10 bad driving habits that damage your car
14 Septembre 2016 - Autoblog
You know how important regular oil changes, tire rotations, and changing drive belts are for keeping a car running smoothly and reliably for many years.
Perhaps you have a calendar for taking care of routine maintenance tasks, but the way you drive on a daily basis has a significant impact on the longevity of your car and its components. Even experienced drivers have habits that cause unnecessary wear and tear on their vehicle. Left unchecked, these habits can lead to costly repairs or replacements that could otherwise be avoided.
These are 10 common bad driving habits that can cause major damage to your car:
- Resting Your Hand on the Shifter: Unless you're actively changing gears, there's no reason to touch the shifter. Resting your hand on the shifter places weight on the transmission's bushings and synchronizers, causing internal wear. Keeping both hands on the steering wheel, and only taking one off to switch gears, is the best idea.
- Not Using the Parking Brake: Neglecting to use the parking brake forces the entire weight of your vehicle to rest on the parking pawl, which is one little piece of metal within the transmission. Doing this could cause the parking pawl to eventually wear out and break, making "P" on your shifter effectively useless. Use the parking brake every time – there's really no reason not to.
- Hauling Unneeded Weight: You may not drive a Lotus, but the phrase "simplify, and add lightness" applies to every car. We're not advocating stripping out sound deadening or removing the back seats, but you should clear out unneeded cargo from your car. Every pound of extra weight impacts fuel economy and handling, plus causes extra stress on suspension, brake, and drivetrain components. Give your interior and trunk a thorough clean so you're only carrying the essentials.
- Only Keeping a Small Amount of Fuel in the Tank: Sometimes the cost of a full tank of gas doesn't fit into your budget, so you only add a gallon or two at a time. Most drivers don't know that this can lead to costly repairs further down the road. Modern fuel pumps are cooled by being submerged in fuel, so driving with only a small amount of fuel causes it to heat up and wear out more quickly. Keeping your gas tank at least a quarter full helps prevent this.
- Hard Starts and Stops: This one's a no-brainer. Mashing on the gas can be fun, but uses significantly more fuel than gradually applying throttle. Sudden stops are sometimes necessary, but cause faster wear to the brake pads and rotors. Looking ahead, planning ahead, and pressing on the pedals smoothly is the best strategy.
- Revving the Engine When It's Cold: It's not a bad idea to let the engine idle for a minute or two after a cold start. This helps it warm up and gives the oil some time to circulate. However, you should resist the urge to rev the engine when it's cold. Sure, the exhaust sounds great, but revving it when it's cold causes abrupt temperature changes that can damage components. It also causes undue wear on parts of the engine that haven't been lubricated by thorough oil circulation. Your engine will sound better, and rev more smoothly, once it's had a chance to warm up.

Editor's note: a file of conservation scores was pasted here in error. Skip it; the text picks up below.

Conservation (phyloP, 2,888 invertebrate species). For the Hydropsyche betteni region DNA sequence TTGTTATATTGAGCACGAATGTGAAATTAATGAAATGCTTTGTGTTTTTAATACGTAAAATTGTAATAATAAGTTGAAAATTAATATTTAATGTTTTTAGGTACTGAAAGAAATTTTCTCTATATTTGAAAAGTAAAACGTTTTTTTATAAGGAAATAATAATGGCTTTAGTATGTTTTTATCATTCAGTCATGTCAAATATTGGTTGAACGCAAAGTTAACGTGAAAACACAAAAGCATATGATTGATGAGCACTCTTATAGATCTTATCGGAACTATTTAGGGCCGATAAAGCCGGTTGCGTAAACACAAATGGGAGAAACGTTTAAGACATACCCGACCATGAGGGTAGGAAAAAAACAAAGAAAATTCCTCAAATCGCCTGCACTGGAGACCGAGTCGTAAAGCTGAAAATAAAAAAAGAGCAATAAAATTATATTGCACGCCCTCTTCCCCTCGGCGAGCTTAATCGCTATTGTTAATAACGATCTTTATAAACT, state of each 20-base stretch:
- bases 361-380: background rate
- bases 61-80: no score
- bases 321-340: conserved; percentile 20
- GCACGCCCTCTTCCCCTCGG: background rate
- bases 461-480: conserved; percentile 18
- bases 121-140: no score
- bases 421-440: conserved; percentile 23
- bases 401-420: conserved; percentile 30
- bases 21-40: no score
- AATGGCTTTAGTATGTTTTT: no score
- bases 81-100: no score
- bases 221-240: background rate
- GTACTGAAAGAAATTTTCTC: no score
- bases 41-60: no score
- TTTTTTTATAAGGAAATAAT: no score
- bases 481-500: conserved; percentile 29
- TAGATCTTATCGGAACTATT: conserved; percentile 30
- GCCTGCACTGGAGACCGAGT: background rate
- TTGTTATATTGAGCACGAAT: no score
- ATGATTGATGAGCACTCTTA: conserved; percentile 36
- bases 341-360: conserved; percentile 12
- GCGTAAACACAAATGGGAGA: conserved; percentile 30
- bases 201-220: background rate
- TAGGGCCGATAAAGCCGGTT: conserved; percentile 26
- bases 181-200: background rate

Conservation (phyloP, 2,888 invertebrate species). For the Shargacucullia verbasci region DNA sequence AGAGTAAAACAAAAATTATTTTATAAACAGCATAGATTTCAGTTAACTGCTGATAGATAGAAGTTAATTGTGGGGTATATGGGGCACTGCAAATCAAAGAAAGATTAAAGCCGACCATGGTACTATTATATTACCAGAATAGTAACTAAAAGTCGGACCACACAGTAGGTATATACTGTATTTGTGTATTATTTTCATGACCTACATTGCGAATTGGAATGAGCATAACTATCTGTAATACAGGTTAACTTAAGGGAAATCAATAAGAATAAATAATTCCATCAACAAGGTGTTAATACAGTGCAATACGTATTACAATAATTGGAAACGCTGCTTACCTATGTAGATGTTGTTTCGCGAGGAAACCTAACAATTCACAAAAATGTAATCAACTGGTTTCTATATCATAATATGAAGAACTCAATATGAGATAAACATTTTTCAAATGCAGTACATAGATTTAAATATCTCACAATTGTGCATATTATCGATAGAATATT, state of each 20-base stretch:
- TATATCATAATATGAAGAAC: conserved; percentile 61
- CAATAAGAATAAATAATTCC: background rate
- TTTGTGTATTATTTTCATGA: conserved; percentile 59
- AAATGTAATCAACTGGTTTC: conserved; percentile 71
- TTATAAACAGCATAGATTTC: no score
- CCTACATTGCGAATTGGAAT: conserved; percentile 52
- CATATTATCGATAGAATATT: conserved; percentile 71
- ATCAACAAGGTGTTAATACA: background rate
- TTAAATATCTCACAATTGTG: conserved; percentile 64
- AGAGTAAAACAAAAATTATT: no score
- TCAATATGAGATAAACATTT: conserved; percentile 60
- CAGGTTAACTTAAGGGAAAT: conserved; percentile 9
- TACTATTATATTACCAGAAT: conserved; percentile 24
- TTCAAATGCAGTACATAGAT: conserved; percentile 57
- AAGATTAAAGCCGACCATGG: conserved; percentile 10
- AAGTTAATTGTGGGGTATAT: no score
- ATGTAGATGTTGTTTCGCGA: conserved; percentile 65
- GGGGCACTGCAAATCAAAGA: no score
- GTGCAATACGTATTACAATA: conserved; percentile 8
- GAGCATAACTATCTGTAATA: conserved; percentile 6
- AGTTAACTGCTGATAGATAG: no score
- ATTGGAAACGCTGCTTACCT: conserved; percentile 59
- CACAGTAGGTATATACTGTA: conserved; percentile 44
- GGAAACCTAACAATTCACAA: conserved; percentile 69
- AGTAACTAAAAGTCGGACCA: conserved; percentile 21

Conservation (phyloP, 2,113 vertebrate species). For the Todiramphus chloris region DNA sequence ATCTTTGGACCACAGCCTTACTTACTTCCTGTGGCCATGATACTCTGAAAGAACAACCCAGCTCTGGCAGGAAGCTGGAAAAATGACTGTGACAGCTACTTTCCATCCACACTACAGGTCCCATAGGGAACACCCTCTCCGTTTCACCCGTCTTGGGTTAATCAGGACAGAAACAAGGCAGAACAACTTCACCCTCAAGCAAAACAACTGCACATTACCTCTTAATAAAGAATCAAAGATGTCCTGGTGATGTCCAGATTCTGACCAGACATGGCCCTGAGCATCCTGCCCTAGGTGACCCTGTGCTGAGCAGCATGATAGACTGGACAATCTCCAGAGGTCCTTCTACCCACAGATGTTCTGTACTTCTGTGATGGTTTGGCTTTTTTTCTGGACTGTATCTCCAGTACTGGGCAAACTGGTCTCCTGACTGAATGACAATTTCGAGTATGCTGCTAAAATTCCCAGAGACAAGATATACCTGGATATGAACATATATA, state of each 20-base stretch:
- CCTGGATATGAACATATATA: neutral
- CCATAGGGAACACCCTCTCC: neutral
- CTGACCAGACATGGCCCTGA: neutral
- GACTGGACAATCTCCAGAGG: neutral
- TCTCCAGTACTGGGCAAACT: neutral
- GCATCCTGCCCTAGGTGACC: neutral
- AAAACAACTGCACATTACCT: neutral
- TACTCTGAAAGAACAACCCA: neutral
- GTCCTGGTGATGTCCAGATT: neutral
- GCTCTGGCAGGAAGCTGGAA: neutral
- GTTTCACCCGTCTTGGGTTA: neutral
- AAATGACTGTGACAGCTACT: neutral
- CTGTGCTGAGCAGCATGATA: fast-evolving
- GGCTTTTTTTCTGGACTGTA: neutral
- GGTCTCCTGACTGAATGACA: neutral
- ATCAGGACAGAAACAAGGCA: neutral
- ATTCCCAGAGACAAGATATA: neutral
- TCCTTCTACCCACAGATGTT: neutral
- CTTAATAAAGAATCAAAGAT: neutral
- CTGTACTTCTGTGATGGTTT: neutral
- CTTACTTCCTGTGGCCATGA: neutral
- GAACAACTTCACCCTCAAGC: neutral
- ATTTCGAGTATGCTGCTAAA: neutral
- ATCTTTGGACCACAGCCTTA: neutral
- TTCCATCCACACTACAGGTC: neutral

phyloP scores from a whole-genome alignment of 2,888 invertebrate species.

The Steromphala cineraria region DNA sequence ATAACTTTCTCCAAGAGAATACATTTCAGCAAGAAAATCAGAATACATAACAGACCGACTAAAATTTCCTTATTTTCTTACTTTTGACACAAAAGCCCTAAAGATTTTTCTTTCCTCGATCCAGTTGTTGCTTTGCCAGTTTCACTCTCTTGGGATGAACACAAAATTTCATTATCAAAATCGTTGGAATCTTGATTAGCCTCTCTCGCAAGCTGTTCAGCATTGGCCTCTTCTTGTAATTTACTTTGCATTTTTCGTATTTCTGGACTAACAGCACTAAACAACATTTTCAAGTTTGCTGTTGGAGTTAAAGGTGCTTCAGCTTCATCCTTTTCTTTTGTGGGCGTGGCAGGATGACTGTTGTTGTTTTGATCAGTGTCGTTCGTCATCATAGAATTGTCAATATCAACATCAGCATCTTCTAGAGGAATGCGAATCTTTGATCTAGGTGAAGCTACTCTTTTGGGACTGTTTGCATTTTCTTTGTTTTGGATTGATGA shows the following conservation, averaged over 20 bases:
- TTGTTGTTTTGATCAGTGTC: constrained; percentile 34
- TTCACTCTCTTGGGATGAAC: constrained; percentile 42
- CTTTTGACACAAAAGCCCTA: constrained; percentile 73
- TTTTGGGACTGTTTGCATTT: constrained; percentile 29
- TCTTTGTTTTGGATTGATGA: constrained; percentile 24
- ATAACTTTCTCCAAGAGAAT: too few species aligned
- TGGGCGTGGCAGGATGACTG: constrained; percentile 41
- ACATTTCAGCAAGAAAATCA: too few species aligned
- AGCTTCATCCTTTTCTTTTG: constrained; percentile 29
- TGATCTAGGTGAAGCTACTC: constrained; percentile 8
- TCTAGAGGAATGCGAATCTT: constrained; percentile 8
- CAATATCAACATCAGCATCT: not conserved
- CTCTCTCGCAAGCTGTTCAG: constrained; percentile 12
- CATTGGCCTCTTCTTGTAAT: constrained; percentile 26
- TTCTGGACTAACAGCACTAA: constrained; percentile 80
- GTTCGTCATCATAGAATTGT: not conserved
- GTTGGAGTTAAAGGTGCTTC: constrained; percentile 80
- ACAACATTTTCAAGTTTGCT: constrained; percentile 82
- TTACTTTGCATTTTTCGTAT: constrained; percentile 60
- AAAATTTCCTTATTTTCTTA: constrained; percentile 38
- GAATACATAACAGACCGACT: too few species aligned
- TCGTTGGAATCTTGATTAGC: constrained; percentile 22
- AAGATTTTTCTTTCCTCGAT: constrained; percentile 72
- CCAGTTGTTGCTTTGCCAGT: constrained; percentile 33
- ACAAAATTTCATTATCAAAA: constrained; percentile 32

- Riding the Clutch: You're at a stop light in your manual transmission car. You're pressing on the clutch, ready to drop it as soon as the light turns green. All that time spent waiting with the clutch in damages the pressure plate, release bearing, and release arm. Riding the clutch causes its surfaces graze against each other, wearing them down and opening the possibility for sudden failure. It's better to be stopped with the clutch out and shifter in neutral, only pressing the clutch and engaging gear when the light turns green.
- Switching From Reverse to Drive Before Stopping Completely: When you're trying to fit into a tight parking spot, it's common to shift from reverse to drive while still slowly rolling backwards. This habit should be avoided at all costs. Doing so places strain on the drivetrain when it's suddenly forced to move in the opposite direction. Simply take that extra moment to make sure you're completely stopped before switching from reverse to drive.
- Dragging the Brakes Downhill: Driving down a steep hill can be daunting, so you rest your foot on the brake pedal to be ready to slow down at a moment's notice. This causes strain and heat to build up in the brake system, wearing out components like brake pads and rotors. Instead, you should shift into a lower gear when you're driving downhill. This will cause engine braking, which helps slow the car down through natural drivetrain decompression. You'll find that engine braking can be as effective as regular braking in maintaining your downhill speed.
- Ignoring Warning Signs: It's easy to ignore those little squeaks, intermittent rattles, or other unusual noises your car makes. Those sounds are warning signs that something's wearing out or about to go wrong. Don't wait to find out the cause of the noise, or it may make itself abundantly clear at the worst possible time. If your car is making strange sounds or giving you other warning signs, it's important to inspect the issue right away.
Bad habits can be hard to break, especially for seasoned drivers. Regardless of how much time you have behind the wheel, you care about taking care of your car and not wasting money on unneeded repairs. If you catch yourself doing any of these bad habits, thinking about the money you could save might motivate you to break them.